Morningstar currently rates 54 529 plans, representing 93% of the assets in the industry. Of those 54, two receive our top mark of Gold, reflecting our highest confidence in the plans’ ability to provide participants with compelling investment results.
While these two plans may not be the best options for everyone (once personal preferences or tax situations come into the picture), they serve as examples of what is possible in a 529 plan, and it behooves diligent investors to take note.
Why? Because best-in-class standards help an investor shape expectations and make a selection, even as applied to a subset of 529 options best suited to their personal profiles. Below, we discuss some of the features that distinguish the two Gold-rated plans from their peers.
Before We Start: Applying Morningstar’s Medalist Rating to 529 Plans
Morningstar’s Medalist Rating for 529 plans considers four supporting pillars:
For each pillar, we look for what we believe are best-in-class industry practices, including:
- Skilled investment teams with experience managing multi-asset strategies;
- A well-researched asset-allocation approach;
- A robust process for selecting investments and managing risk;
- The state agency’s ability to provide thoughtful oversight and stewardship; and
- Lower fees relative to Morningstar Category peers in age-based or target-enrollment options.
The pillar scores are then rolled up to arrive at a Morningstar Medalist Rating, which reflects our analysts’ confidence in each plan’s ability to offer a compelling risk-adjusted performance relative to peers.
First-Rate Plans: Michigan and Utah
As of May 2023, the two plans that hold Morningstar Medalist Ratings of Gold are the Michigan Education Savings Program and Utah’s my529. Each offers a well-designed age-based or target-enrollment series, which are set-it-and-forget-it investment options that gradually derisk during the accumulation and savings period. They also employ a solid menu of static options of mutual funds and/or exchange-traded funds that provide exposure to individual asset classes and a safe vehicle to park cash, such as an FDIC-insured savings account.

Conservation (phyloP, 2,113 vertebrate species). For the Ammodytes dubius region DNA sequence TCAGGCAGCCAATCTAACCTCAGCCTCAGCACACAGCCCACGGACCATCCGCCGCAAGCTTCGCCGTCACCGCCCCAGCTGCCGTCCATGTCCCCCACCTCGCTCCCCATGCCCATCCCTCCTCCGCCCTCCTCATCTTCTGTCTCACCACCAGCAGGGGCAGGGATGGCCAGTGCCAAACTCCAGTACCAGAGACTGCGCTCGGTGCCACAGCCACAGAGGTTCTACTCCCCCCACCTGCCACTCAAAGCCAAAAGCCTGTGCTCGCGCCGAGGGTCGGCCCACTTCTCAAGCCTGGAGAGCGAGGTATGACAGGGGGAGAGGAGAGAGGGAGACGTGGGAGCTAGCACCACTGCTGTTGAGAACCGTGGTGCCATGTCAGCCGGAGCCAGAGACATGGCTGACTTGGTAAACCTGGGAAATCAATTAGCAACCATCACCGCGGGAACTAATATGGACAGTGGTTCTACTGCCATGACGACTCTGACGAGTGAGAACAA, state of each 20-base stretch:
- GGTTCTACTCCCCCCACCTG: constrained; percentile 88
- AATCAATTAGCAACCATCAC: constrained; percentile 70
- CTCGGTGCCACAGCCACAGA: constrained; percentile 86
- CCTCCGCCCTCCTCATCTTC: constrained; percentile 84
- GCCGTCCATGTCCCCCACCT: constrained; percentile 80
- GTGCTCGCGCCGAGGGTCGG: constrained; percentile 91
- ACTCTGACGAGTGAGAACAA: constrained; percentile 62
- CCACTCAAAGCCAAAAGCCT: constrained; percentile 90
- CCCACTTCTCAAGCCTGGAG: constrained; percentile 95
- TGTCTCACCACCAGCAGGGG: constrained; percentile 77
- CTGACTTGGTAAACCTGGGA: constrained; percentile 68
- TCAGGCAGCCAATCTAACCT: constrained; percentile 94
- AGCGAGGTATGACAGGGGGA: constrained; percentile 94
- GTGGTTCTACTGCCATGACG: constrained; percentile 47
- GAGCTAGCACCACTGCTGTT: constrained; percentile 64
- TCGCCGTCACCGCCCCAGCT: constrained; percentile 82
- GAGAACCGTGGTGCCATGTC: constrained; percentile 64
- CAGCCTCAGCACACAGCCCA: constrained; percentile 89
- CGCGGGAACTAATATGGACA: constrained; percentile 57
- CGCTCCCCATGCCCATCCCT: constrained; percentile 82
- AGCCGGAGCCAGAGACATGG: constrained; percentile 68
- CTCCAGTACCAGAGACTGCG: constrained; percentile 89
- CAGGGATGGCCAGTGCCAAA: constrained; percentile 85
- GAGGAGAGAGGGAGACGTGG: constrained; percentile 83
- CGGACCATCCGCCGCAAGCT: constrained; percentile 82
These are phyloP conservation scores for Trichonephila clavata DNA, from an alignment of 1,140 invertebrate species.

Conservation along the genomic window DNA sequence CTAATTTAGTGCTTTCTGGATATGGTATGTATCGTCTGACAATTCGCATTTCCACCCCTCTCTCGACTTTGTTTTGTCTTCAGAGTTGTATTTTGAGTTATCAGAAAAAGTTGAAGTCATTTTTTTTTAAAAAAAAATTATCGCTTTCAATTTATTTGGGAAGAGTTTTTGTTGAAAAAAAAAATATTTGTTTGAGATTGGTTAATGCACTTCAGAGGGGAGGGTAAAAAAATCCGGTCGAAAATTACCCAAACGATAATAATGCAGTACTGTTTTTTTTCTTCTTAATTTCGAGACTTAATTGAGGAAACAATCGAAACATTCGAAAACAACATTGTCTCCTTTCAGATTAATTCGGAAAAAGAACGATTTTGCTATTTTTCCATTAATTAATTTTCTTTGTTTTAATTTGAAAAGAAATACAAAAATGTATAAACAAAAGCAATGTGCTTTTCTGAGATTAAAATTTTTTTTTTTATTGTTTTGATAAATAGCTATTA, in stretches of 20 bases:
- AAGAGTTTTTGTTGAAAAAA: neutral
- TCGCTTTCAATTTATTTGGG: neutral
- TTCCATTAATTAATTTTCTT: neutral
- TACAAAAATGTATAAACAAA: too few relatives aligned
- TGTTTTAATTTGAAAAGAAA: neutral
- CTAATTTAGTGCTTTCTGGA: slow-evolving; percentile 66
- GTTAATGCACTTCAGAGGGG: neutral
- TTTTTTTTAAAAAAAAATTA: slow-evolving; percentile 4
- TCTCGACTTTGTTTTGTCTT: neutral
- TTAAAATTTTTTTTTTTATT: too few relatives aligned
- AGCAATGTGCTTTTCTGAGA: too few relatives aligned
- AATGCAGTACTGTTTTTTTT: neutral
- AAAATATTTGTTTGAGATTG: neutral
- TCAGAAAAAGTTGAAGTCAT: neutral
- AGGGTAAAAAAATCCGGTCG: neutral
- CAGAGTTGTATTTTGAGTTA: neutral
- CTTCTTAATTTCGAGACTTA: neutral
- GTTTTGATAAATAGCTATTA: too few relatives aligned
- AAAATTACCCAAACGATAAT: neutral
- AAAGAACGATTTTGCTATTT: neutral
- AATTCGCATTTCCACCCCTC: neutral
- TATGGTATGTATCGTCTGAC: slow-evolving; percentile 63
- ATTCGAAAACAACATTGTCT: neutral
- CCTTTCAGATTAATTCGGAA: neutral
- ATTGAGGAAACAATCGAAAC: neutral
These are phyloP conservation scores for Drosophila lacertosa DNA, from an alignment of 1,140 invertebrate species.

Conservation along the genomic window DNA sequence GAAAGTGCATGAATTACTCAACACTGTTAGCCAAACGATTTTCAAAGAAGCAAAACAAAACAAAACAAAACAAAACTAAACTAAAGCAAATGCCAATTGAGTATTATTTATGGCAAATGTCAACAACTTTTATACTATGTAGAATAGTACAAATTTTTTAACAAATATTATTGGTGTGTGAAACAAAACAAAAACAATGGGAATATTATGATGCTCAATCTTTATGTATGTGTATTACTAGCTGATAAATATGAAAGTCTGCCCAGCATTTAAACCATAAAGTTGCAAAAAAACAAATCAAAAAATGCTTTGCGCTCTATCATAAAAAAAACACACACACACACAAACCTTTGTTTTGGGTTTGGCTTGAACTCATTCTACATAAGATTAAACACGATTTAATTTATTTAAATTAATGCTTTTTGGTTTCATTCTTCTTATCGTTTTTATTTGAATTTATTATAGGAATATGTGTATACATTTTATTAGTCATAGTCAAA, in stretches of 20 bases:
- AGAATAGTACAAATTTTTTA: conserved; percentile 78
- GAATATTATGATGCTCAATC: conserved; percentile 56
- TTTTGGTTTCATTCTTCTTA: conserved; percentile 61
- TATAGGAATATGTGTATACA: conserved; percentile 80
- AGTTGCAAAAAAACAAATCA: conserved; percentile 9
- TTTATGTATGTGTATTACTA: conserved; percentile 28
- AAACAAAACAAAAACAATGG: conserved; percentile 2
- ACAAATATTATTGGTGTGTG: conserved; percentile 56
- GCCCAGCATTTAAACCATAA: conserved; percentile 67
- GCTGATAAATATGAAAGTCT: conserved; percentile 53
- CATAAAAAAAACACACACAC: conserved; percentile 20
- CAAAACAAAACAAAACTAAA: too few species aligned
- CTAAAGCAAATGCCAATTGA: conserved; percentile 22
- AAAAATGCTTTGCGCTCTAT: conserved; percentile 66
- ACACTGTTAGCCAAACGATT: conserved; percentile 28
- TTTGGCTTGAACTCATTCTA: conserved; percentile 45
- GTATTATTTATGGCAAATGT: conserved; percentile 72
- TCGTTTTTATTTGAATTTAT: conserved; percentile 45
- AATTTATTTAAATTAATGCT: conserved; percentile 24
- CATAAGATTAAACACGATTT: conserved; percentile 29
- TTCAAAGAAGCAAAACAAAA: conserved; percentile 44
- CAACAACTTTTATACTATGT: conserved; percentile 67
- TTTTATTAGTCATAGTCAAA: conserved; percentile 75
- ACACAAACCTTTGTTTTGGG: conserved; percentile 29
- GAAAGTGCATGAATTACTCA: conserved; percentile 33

Utah: Customization for Experienced Investors
Utah’s my529 has consistently been one of our favorite offerings, setting industry standards on many fronts and currently differentiating itself from peers with customization capabilities.
The series employs a progressive glide path, which starts with a 100% allocation to equities and falls to 17% by enrollment. This gradual shift is an industry best practice, as it helps education savers avoid the risk of meaningfully shifting out of equities just after a market dip, when there is the potential to lock in losses. The underlying lineup using Vanguard index funds provides broad market exposure at a low cost. This design earns it an Above Average Process rating. The fees for these portfolios are low, at 0.14%-0.15%.
The team behind my529 boasts topnotch resources, underpinning a High People rating. Instead of hiring an investment manager for the plan, the state employs its own well-resourced and experienced investment team. A dedicated group of roughly 75 professionals handles everything from portfolio management to recordkeeping. The team also receives support from an investment advisory committee and multiple independent consultants. These additional resources and insights provide an edge compared with the typical 529 peer. We rate the state parent as High because its centralized oversight structure allows for engaged stewardship of the plan, and the state has earnestly continued to reduce fees.